Ten years ago, I used to say that antivax is the conspiracy theory and science denial shared across the political spectrum. And so it was. I also used to point out around five years ago that, yes, antivax views were generally probably roughly evenly distributed among the right and the left. The article (sort of) acknowledges this, although it falls for the rather lazy and not entirely accurate cliche that just a decade ago antivaxxers were all granola-crunching lefties:
Vaccine skepticism is nothing new.
For years, it brewed on the political left, says Dr. Arnold Monto, an epidemiologist and acting chair of the FDA’s COVID-19 Vaccines and Related Biological Products Advisory Committee (VRBPAC). Affluent California mothers pursuing an organic lifestyle and “trendy West Siders in New York,” he says, embraced debunked claims about the links between childhood vaccinations and autism. These views have long been stoked by Robert F. Kennedy Jr., a progressive environmental lawyer turned anti-vaccine crusader.
Again, this is only sort of true. There was definitely a stereotype, a narrative by the press, that nearly all of the antivax activism was left wing among coastal liberals in Marin County and trendy Manhattanites. Even as skilled a humorist as Samantha Bee used that stereotype as the basis of a 2014 Daily Show segment that was funny but got a lot wrong.
That wrongness continues in some quotes in the article:
By early 2022, the vaccine anger from the right was notable, says Monto. “A party which used to be in favor of vaccines, probably even more than the Democratic Party, turned it around so they espouse all sorts of data for their own purposes,” he says.
No, no, no, no, no! That is utter bullshit. I’m sorry, but there is no other word to describe such obliviousness, and that is something that no chair of FDA’s COVID-19 Vaccines and Related Biological Products Advisory Committee (VRBPAC) should be clueless enough to believe. I can only think that maybe—just maybe—Dr. Monto is thinking back to before the turn of the millennium—or maybe even earlier.
No, for at long time, regardless of which party had more antivaxxers in its ranks, it has been only politicians of one of the major political parties, the Republican Party, who were embracing antivaccine policies because they sensed that they could win votes from the base that way. Some of them even rose to positions of great power in Congress and the Party, such as Rand Paul. Does Dr. Monto not remember, for example, Rep. Dan Burton (R-Indiana)? He had an autistic grandchild and fervently believed that vaccines had caused his grandchild’s autism. As a result, in the 1990s and 2000s, he routinely used to abuse his position as the chair of the powerful House Oversight Committee to drag CDC and FDA officials before his committee to harangue them about whether vaccines cause autism and what they were doing to “investigate” this link, while giving voice to antivax activists and not believing any data that didn’t show a link between vaccines and autism. Does he not remember Senator Rand Paul, who is antivax to the core?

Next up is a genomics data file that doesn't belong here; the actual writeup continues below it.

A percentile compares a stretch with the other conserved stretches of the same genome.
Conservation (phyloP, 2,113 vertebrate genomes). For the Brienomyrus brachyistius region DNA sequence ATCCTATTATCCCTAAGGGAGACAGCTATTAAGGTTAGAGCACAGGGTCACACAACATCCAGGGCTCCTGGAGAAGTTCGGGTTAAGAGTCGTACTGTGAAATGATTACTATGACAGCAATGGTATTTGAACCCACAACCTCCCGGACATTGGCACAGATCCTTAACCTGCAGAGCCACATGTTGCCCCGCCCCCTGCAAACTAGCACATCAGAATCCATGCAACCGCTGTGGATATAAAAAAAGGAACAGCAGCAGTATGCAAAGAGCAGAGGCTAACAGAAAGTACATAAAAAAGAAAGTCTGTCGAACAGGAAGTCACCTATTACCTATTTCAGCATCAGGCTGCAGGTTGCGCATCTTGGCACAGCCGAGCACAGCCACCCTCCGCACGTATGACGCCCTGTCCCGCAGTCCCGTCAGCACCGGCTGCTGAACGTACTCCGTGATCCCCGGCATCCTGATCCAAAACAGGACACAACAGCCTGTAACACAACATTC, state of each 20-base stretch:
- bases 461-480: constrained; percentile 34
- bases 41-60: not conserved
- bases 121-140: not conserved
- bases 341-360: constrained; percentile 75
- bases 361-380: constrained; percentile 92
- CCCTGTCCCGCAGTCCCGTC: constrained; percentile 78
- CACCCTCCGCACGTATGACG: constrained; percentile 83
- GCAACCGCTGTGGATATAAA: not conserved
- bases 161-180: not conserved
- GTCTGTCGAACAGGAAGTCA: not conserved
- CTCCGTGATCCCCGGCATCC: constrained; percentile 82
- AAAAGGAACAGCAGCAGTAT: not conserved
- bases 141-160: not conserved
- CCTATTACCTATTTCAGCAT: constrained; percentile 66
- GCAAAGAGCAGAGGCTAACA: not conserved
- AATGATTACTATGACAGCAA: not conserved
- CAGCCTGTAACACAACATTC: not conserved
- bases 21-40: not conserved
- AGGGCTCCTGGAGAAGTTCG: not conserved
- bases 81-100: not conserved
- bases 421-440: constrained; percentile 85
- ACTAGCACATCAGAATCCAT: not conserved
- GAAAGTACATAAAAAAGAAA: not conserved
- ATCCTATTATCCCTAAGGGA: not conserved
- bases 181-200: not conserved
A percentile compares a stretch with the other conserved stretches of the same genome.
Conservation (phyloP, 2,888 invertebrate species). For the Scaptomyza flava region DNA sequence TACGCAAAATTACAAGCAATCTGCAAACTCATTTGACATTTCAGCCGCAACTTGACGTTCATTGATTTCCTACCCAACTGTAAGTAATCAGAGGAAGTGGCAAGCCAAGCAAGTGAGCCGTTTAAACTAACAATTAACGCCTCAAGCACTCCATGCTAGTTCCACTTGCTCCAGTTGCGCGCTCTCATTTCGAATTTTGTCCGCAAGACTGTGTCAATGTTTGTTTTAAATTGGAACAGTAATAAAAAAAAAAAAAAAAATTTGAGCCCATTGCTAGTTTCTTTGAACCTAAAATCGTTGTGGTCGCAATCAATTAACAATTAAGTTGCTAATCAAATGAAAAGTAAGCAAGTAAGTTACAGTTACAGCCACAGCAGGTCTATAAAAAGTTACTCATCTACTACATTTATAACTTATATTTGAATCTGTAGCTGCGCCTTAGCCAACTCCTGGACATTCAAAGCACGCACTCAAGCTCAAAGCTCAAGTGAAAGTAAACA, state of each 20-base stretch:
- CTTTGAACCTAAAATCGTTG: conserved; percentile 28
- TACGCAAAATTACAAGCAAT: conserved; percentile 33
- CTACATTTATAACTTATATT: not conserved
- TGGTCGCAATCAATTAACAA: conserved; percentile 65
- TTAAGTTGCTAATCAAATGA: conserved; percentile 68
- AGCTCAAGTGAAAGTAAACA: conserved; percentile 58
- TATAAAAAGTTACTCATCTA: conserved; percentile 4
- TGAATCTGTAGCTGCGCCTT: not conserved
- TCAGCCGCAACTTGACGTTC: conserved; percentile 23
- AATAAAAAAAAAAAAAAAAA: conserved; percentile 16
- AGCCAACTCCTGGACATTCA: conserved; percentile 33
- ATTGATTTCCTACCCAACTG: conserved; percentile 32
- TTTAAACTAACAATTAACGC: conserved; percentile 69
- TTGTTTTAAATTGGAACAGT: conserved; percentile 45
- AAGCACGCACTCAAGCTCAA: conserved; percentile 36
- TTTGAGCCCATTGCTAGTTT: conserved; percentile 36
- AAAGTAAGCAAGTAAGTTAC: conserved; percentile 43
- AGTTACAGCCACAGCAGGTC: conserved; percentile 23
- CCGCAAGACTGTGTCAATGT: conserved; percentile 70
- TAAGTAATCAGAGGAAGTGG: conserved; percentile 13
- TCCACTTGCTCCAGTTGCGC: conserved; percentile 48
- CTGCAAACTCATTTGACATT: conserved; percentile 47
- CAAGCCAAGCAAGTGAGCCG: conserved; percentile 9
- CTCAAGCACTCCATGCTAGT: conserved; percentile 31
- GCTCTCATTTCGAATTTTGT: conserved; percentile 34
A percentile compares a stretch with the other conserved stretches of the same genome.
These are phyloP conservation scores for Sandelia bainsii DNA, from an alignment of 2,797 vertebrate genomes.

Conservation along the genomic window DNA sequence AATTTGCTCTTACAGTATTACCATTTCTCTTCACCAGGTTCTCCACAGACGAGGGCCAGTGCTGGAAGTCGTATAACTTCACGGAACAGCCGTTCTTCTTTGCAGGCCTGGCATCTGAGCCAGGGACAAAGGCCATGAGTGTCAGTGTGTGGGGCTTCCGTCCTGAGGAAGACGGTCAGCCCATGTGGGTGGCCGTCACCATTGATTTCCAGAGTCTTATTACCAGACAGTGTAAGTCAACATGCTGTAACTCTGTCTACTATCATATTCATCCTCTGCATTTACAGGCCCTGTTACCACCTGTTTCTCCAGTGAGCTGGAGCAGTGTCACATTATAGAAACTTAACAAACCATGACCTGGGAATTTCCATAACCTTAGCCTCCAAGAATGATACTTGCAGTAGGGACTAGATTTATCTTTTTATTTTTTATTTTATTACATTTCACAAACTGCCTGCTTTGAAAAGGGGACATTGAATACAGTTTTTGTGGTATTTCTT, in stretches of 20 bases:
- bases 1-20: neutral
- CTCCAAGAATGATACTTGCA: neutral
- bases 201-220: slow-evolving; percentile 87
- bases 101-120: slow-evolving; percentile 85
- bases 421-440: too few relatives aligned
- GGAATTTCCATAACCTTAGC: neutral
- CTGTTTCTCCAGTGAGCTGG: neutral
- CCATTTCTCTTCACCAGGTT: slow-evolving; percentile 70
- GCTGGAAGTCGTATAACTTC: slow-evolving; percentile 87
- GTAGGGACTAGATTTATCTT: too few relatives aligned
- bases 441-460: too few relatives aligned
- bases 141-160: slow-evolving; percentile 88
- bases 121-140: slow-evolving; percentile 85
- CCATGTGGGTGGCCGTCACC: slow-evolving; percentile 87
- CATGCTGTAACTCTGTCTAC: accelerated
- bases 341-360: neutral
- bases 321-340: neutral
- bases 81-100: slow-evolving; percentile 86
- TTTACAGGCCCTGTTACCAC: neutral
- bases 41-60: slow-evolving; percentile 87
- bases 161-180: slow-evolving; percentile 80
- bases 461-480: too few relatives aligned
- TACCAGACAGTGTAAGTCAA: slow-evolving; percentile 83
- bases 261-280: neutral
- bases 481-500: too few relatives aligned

In comparison, Democratic antivaxxers—who certainly do exist!—tend to be largely shunned and relegated to the fringes of the party. (Think, for example, Marianne Williamson.) However, since resistance to vaccine mandates and public health interventions has become a badge of ideological and political identity, it is impossible to deny that right now, right here in the US, in 2023 antivax activism is far more a right wing phenomenon—and a far right wing phenomenon at that—than it is left wing, and this is not a new phenomenon. It had largely been cemented by the fall of 2019, when members of a far right militia marched on Sacramento with antivax activists and in 2018, when pro-vaccine Republicans in Texas were being successfully primaried by antivax Republicans and antivaxxers were running to be the governor of major state. I note that in my very own state in 2018 my local Republican Party held an antivax roundtable at one of its local offices, which I attended to document and that both my state representative and state senator espoused antivax positions, and that before that my state GOP had been introducing bills to make measles great again by hamstringing public health and school officials and making exemptions to school vaccine mandates much easier to get. Nor was the Michigan GOP alone in this. Indeed, in 2012, the Texas GOP had planks in its party platform opposing school vaccine mandates and the teaching of evolution. Funny how those two frequently go together. Also, the elimination of school vaccine mandates has always been the antivax endgame.
How did this happen? For details, you can read my accounts in 2021, 2019, and even 2015, when I first asked, Is the Republican Party becoming the antivaccine party? I’ve also discussed how far back the affinity between the far right and antivaccine views goes. (Hint: It’s not just back to 2021 but dates back at least to the mid-1800s, if not longer.) There’s a reason why Tucker Carlson so easily slipped into promoting antivax propaganda and a neo-Confederate like Jeffrey Tucker founded one of the foremost promoters of anti-public health propaganda, the Brownstone Institute.
I don’t mean to be totally critical of the article. So before I finish, I will note that there’s a lot that it gets right. For example, Eban notes how much COVID-19 “contrarian” doctors have helped fuel right-wing resistance to vaccines and public health, correctly noting Tucker’s role: